Controversies about the utility of flossing were thrust into the spotlight in 2016 in a controversy known amongst dental professionals as “Flossgate. As a part of the update to the 2015-2020 Dietary Guidelines for Americans, the federal government omitted a recommendation for flossing previously included in the guidelines in 2000, 2005, and 2015.1 Citing the reasons for the omission, the Dietary Guideline Advisory Committee (DGAC) stated they focused on food and nutrient intake (e.g., added sugar) and cited the 2011 Cochrane systematic review,2 which concluded there is currently a lack of strong evidence to support the use of floss as a preventative measure for caries and periodontal diseases, although the systematic review does acknowledge evidence that flossing results in a reduction in gingival inflammation and interdental plaque. The Surgeon General, Centers for Disease Control (CDC), the Department of Health and Human Services, and other federal and state health agencies continue to publish materials that support the importance of flossing and interdental cleaning, and that advice is available to the public through the National Institute of Dental and Craniofacial Health (NIDCR),3 CDC’s Division of Oral Health,4 and Healthy People 2020.5

The appropriateness of floss as an interdental cleaning aid for all individuals was further questioned with the release of the European Federation of Periodontology’s (EFP) statement regarding flossing efficacy in individuals with periodontal diseases. Iain Chapple, PhD, BDS, an EFP spokesperson, stated that the use of floss demonstrates utility in healthy patients without diastema may prevent the development of periodontal diseases and gingival inflammation, but that in patients with gingivitis or periodontitis, evidence suggests that floss is not useful in reversing disease and interdental brushes are advocated for use in those patients.6,7 Dr. Chapple suggested that dental healthcare providers need to consider changing our behavior and recommendations based upon the current evidence.6,7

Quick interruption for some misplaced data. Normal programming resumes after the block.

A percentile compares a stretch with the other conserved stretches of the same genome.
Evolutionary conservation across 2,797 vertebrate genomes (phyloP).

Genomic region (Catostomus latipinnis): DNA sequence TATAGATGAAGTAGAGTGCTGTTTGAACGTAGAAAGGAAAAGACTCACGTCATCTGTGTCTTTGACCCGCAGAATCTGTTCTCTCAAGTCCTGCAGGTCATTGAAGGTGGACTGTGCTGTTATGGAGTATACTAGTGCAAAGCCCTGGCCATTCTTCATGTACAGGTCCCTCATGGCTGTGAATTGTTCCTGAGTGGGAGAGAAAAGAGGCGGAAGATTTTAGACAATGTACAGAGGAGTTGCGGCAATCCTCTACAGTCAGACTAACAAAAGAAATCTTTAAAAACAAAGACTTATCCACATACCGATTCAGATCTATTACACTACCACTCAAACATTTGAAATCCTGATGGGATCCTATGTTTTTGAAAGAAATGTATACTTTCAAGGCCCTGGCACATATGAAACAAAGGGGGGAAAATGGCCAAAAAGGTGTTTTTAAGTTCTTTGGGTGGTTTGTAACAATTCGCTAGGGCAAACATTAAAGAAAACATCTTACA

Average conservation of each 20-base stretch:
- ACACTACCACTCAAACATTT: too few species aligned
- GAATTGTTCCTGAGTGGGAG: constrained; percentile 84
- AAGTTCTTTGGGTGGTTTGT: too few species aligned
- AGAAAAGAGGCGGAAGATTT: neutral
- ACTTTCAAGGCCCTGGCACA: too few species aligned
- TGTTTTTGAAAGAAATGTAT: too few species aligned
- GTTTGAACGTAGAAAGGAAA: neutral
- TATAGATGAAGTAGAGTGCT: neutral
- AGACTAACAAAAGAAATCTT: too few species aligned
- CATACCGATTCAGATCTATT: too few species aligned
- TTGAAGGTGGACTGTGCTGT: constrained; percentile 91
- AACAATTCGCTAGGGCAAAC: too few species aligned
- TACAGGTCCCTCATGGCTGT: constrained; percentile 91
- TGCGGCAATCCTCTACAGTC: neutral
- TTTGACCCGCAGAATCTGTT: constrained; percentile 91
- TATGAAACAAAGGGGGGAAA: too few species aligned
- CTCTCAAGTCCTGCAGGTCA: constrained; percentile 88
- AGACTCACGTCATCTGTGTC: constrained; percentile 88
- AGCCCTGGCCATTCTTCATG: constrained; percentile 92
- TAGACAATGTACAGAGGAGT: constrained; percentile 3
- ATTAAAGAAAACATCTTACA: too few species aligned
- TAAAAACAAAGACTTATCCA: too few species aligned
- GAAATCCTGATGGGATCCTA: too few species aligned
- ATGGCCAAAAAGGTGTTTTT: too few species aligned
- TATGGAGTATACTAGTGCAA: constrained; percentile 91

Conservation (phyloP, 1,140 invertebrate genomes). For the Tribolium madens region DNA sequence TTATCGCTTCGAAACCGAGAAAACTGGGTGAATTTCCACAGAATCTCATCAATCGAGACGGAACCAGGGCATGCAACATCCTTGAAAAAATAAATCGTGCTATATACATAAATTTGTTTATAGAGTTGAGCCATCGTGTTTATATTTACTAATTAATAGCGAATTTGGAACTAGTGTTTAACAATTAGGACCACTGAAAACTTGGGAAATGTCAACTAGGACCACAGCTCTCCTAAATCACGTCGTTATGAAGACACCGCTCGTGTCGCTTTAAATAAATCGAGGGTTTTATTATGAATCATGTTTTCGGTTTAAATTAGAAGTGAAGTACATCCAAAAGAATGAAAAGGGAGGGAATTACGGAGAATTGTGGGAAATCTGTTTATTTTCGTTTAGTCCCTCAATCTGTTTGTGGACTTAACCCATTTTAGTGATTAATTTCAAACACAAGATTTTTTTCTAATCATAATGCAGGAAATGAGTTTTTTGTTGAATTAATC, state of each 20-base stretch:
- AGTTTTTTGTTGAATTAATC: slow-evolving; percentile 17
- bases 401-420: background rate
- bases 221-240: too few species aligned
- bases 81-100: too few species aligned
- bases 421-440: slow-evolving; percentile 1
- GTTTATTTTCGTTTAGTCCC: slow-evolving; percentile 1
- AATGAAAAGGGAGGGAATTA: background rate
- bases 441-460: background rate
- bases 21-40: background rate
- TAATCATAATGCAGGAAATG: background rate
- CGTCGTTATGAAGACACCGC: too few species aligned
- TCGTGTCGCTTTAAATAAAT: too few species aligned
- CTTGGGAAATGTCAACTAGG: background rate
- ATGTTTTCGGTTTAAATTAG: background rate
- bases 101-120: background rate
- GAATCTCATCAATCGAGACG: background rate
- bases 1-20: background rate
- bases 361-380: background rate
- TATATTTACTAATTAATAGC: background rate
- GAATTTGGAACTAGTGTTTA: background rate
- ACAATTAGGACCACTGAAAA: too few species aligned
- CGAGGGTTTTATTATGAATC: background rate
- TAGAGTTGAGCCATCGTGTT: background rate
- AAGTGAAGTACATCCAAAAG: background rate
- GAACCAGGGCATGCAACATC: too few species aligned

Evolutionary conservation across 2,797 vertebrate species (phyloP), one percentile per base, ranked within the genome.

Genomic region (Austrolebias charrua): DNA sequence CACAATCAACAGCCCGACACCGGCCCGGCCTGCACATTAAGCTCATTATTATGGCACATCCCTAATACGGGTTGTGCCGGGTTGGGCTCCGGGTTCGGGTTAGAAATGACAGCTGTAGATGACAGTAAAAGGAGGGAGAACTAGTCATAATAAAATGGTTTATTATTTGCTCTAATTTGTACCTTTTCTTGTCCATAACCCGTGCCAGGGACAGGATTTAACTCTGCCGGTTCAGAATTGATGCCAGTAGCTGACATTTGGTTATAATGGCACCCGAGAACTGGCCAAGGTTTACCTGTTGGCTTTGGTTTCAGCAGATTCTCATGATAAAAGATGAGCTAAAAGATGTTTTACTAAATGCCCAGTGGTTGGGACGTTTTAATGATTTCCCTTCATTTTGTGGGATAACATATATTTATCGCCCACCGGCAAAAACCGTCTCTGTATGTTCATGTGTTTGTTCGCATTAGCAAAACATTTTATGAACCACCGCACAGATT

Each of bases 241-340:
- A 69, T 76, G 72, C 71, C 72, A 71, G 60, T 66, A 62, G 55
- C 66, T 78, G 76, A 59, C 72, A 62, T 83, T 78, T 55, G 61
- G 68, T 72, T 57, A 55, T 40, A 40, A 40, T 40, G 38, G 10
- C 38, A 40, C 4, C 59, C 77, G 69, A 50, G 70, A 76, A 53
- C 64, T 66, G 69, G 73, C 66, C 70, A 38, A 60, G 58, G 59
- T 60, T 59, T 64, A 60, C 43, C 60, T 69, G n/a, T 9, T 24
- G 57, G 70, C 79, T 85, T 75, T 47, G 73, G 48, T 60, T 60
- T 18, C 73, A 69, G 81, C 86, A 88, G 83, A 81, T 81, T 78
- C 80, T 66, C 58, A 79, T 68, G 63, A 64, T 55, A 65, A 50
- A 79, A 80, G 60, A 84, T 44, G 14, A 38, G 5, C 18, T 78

Despite the support of governmental agencies and numerous nonprofit groups, this messaging has created confusion in the lay media and the public with regards to the role of patient-administered oral hygiene for the prevention of oral diseases. Interdental cleaning continues to be an essential part of oral hygiene to maintain a healthy oral environment.8 There are 700+ identified species of bacteria and up to 1,500 putative pathologic microorganisms found in dental biofilm.9-11 Many of these organisms as well as other factors including bacterial nutrients, food debris, molecules that facilitate bacterial adhesion and invasion, and other extrinsic factors in the environment and the body’s own immune response contribute to diseases of the teeth and gingival tissues.12,13 Current recommendations from the American Dental Association (ADA) include brushing for two minutes twice daily and cleaning between teeth to maintain a healthy mouth and smile, but these may be tailored to individuals based upon risk factors and their current oral health!14